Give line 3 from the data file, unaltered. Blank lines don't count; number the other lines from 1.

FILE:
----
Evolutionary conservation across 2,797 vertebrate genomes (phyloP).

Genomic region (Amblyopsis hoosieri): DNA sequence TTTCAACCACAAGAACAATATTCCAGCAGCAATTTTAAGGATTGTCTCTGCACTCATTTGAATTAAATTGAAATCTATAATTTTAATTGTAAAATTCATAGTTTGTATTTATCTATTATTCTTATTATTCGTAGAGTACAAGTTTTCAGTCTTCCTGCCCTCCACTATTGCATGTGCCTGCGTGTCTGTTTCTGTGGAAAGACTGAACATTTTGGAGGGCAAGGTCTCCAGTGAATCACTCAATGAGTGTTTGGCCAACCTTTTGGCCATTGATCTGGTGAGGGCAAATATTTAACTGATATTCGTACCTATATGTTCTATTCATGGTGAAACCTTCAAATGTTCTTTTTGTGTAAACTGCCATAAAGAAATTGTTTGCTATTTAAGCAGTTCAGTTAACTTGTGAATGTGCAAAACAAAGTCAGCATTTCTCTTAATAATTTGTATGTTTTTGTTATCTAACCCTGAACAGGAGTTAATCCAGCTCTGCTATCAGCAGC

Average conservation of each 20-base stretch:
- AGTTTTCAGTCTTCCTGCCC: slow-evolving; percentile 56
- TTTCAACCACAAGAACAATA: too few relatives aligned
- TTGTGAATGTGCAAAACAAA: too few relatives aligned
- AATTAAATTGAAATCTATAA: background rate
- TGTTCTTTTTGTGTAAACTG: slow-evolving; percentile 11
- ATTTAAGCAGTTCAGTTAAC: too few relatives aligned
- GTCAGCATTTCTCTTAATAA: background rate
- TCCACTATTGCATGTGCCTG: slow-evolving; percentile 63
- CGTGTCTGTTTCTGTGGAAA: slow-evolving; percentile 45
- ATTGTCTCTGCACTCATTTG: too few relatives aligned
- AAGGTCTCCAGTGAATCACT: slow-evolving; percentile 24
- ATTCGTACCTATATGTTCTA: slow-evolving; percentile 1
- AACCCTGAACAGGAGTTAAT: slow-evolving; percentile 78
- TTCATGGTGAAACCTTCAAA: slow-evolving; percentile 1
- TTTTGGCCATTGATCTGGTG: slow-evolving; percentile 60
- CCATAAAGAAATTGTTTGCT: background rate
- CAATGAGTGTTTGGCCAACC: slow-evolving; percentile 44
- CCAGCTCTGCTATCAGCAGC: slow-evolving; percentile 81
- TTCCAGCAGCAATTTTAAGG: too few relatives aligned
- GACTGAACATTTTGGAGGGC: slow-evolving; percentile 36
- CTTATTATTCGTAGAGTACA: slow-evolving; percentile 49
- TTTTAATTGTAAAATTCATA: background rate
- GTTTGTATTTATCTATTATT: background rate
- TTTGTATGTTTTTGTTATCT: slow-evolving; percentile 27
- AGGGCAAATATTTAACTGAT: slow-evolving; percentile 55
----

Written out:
Average conservation of each 20-base stretch: